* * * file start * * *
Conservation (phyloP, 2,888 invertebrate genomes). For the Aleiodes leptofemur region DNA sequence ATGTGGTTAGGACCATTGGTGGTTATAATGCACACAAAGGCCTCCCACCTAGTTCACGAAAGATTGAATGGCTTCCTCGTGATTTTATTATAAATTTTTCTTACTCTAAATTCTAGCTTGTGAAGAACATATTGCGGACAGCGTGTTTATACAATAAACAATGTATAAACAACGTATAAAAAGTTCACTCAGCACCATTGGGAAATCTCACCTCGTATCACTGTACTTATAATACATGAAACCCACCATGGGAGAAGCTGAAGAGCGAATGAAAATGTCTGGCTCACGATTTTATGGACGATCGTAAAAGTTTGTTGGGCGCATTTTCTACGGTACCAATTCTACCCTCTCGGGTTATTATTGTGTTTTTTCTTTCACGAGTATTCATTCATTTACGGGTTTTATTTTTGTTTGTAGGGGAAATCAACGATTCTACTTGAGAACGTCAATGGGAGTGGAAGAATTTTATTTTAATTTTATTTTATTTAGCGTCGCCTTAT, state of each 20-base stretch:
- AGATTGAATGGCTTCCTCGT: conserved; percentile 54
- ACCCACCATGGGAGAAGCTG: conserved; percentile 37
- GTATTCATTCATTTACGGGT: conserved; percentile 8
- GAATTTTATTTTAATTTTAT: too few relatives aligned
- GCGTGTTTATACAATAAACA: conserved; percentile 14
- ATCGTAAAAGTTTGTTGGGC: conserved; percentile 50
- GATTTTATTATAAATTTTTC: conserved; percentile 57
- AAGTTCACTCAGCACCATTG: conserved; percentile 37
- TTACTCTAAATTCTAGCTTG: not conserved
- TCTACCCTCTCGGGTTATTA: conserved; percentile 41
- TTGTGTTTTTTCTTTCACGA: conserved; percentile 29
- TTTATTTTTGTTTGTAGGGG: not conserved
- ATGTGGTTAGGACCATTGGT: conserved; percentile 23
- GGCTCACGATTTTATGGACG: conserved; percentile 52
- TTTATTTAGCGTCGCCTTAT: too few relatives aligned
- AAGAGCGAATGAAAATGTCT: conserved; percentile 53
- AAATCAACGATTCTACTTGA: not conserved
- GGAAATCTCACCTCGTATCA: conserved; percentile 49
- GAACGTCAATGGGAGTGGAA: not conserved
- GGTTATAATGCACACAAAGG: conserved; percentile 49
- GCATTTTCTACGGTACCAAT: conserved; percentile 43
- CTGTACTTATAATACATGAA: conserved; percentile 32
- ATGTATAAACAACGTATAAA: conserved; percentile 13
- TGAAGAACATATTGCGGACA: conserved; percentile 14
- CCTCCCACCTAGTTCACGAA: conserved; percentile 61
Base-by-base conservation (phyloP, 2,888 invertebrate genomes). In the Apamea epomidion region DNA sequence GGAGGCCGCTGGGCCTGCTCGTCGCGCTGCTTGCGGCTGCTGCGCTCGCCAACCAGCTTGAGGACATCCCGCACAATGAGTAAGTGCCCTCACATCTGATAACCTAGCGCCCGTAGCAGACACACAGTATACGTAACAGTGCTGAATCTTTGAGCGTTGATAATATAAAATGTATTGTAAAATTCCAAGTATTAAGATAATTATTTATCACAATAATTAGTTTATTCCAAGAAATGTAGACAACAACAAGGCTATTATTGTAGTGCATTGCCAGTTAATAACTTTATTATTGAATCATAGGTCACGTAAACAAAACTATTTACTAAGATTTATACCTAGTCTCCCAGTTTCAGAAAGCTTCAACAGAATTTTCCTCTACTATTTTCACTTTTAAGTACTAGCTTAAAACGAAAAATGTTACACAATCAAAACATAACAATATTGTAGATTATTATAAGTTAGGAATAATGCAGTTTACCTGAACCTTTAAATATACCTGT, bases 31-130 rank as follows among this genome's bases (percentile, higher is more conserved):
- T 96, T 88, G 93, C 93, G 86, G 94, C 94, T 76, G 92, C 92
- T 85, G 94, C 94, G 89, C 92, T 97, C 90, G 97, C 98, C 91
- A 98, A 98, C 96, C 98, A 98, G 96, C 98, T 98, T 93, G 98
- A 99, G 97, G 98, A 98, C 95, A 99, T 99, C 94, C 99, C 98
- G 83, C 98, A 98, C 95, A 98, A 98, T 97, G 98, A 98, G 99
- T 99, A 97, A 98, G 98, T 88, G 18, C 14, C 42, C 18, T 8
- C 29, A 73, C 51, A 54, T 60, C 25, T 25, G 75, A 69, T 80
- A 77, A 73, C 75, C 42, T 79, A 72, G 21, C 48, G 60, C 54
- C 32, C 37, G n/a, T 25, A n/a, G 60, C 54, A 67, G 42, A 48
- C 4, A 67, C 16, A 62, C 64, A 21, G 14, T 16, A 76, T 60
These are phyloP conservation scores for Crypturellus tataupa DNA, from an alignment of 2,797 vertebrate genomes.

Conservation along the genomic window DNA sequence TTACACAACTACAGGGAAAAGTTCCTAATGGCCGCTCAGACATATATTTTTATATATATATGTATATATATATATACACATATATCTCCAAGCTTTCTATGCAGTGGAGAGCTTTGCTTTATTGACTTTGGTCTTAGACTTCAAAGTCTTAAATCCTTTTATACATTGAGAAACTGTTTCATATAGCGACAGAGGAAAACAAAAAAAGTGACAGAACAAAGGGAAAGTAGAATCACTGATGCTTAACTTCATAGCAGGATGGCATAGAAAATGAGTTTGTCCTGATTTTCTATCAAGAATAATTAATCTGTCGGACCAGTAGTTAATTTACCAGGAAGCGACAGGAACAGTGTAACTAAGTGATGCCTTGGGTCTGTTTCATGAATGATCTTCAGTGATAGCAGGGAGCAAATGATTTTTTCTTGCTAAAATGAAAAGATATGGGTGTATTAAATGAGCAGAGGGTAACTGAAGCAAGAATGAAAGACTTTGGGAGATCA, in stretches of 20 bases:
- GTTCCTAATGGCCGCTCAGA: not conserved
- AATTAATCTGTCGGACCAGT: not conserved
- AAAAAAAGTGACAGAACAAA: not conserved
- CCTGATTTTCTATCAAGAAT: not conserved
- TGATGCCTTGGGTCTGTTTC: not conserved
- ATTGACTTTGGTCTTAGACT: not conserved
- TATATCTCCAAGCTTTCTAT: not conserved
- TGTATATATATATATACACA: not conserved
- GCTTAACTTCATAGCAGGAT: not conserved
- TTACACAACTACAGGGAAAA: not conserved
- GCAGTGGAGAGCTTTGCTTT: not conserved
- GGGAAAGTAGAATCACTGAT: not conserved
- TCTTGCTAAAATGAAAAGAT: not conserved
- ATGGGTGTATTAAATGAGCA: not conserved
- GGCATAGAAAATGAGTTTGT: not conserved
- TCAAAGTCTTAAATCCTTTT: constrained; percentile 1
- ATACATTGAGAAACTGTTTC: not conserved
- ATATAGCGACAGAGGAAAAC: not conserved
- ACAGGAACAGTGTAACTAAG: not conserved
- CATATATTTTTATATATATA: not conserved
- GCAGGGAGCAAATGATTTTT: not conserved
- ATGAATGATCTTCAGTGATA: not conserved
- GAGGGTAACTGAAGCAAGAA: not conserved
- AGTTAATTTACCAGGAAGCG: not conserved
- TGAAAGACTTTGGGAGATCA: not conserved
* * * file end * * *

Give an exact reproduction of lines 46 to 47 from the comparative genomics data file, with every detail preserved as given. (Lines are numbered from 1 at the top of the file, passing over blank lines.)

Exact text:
- TATATCTCCAAGCTTTCTAT: not conserved
- TGTATATATATATATACACA: not conserved